Finding could allow people to donate again sooner to help keep blood supply adequate
TUESDAY, Feb. 10, 2015 (HealthDay News) — Low-dose iron supplements speed blood donors’ recovery of iron and hemoglobin, new research shows. The U.S. National Heart, Lung, and Blood Institute (NHLBI)-funded study was published in the Feb. 10 issue of the Journal of the American Medical Association.
The study included 215 adult blood donors at four blood donation centers in the United States. The participants were divided into two groups — those with higher iron levels and those with lower iron levels. In each of those groups, half of the participants took low-dose iron supplements (38 mg) daily for 24 weeks after donating blood, while others took no iron supplements.
Compared to those who didn’t take supplements, participants who took supplements returned to pre-donation hemoglobin levels much faster in both the lower iron group (five weeks versus 23 weeks) and the higher iron group (four weeks versus 11 weeks). Donors who took iron supplements also recovered lost iron sooner than those who did not take supplements (11 weeks versus more than 24 weeks). After 24 weeks, two-thirds of the participants who did not take supplements had not recovered the iron lost from donating blood, the investigators noted.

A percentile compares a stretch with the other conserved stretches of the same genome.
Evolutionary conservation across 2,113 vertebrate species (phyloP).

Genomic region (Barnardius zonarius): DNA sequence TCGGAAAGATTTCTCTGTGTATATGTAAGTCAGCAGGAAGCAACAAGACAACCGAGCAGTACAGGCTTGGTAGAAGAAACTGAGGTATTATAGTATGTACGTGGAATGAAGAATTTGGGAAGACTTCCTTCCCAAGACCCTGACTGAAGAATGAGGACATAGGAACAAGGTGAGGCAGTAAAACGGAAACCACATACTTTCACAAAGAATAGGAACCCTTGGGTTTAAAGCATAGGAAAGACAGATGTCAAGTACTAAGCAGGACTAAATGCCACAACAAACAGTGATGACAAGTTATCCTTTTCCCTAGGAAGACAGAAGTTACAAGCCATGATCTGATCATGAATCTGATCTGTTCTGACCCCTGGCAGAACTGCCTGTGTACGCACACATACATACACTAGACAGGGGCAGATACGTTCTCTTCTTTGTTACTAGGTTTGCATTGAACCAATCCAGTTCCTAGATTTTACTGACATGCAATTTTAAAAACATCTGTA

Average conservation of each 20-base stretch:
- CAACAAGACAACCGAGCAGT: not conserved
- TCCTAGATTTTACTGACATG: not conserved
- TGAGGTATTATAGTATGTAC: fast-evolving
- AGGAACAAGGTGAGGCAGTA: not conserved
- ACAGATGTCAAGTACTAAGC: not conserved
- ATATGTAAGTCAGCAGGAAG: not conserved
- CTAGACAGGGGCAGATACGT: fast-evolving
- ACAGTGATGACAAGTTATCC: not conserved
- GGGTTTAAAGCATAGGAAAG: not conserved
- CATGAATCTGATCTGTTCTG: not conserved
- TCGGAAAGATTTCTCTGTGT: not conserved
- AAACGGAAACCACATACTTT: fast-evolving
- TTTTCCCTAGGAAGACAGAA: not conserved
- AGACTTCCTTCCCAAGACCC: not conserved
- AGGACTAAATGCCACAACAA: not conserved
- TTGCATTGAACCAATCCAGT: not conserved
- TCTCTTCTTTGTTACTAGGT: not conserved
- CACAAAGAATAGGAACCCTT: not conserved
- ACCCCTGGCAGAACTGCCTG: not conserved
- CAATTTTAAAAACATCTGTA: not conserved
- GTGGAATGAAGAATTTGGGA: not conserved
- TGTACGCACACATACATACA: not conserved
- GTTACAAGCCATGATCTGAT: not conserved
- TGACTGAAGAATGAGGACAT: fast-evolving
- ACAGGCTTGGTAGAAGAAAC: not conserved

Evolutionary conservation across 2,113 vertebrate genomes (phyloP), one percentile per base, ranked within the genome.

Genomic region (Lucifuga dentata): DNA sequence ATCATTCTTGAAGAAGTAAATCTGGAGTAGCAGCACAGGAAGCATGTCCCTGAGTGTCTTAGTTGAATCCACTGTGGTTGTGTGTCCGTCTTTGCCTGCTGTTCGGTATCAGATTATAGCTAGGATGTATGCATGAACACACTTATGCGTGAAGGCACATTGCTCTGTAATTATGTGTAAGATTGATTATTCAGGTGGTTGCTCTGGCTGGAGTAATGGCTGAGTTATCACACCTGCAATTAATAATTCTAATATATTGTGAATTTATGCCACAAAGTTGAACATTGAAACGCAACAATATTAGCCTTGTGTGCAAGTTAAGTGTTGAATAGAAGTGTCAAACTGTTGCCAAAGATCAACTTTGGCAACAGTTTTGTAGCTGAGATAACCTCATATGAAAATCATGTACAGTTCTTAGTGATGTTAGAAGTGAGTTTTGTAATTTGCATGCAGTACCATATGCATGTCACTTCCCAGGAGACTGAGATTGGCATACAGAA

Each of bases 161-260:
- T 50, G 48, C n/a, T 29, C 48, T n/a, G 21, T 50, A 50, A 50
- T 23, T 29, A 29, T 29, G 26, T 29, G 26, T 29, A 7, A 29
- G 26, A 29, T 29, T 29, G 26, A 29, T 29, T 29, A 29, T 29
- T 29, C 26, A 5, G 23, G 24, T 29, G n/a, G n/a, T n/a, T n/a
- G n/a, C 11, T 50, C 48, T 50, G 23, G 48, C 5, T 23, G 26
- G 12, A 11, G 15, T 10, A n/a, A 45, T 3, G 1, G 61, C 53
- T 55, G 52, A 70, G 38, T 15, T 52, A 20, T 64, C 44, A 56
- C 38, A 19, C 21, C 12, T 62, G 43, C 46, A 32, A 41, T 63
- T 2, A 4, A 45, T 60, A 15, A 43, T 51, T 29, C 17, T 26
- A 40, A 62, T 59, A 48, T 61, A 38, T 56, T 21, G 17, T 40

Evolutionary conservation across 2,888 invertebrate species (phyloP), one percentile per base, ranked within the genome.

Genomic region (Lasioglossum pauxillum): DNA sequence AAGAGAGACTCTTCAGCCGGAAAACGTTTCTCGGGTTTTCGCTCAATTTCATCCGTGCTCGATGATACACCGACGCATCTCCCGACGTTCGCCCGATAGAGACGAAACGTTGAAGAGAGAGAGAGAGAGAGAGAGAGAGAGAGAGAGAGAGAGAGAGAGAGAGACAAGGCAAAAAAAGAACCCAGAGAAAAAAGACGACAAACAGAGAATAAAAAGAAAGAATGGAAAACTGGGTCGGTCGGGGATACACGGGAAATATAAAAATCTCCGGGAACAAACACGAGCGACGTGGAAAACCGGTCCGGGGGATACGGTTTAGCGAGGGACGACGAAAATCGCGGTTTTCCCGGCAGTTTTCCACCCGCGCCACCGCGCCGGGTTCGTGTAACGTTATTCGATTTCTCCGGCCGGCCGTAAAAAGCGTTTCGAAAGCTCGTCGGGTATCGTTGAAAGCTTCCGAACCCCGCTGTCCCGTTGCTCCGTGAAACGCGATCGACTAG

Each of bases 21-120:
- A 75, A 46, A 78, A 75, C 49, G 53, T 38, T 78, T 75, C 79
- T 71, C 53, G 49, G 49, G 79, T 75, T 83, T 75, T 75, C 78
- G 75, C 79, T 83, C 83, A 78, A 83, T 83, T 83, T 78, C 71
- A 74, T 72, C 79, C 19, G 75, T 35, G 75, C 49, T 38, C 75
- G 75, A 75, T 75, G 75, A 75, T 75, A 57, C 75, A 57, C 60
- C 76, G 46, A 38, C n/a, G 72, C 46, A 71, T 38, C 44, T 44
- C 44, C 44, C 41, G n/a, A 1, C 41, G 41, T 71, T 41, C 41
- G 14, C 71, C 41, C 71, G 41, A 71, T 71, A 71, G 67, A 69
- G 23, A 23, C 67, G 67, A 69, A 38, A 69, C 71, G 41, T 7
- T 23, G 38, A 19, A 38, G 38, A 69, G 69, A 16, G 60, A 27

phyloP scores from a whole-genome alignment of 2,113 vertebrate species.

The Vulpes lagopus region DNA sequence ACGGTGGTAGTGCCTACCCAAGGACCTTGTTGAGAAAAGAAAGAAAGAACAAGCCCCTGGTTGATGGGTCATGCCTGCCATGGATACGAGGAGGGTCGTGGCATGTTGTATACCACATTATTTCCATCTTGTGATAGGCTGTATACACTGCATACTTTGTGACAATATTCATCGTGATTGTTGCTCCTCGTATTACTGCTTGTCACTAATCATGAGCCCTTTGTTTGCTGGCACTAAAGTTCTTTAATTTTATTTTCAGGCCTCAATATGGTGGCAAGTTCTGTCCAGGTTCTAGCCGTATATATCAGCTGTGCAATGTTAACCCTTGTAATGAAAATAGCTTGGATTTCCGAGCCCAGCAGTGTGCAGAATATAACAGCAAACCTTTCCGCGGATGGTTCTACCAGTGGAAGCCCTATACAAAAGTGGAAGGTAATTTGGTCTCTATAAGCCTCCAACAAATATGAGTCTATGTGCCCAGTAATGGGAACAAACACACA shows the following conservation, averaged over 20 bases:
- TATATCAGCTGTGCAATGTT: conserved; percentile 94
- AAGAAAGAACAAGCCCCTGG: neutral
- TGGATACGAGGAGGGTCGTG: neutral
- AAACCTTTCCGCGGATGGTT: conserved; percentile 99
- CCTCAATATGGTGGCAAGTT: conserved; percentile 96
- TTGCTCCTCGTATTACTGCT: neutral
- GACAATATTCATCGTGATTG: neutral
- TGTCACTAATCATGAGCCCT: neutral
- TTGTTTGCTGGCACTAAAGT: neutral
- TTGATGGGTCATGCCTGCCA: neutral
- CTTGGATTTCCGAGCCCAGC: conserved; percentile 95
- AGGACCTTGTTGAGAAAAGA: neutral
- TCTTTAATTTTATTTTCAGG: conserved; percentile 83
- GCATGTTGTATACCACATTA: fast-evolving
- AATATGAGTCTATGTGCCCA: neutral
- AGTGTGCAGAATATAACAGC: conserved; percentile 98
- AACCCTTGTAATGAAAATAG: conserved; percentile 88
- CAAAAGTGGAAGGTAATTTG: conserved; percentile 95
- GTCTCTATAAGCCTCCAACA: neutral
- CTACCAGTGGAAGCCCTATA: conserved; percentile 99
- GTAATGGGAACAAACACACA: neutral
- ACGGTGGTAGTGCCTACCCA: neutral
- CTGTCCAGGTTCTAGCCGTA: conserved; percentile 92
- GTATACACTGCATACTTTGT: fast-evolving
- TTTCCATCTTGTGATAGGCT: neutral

“This research brings us another step closer to understanding how to maintain healthy iron levels in blood donors. Maintaining healthy iron levels will allow donors to safely continue donating, thereby ensuring a robust blood supply for patients in need,” Simone Glynn, M.D., M.P.H., chief of the Blood Epidemiology and Clinical Therapeutics Branch at NHLBI, said in an institute news release.
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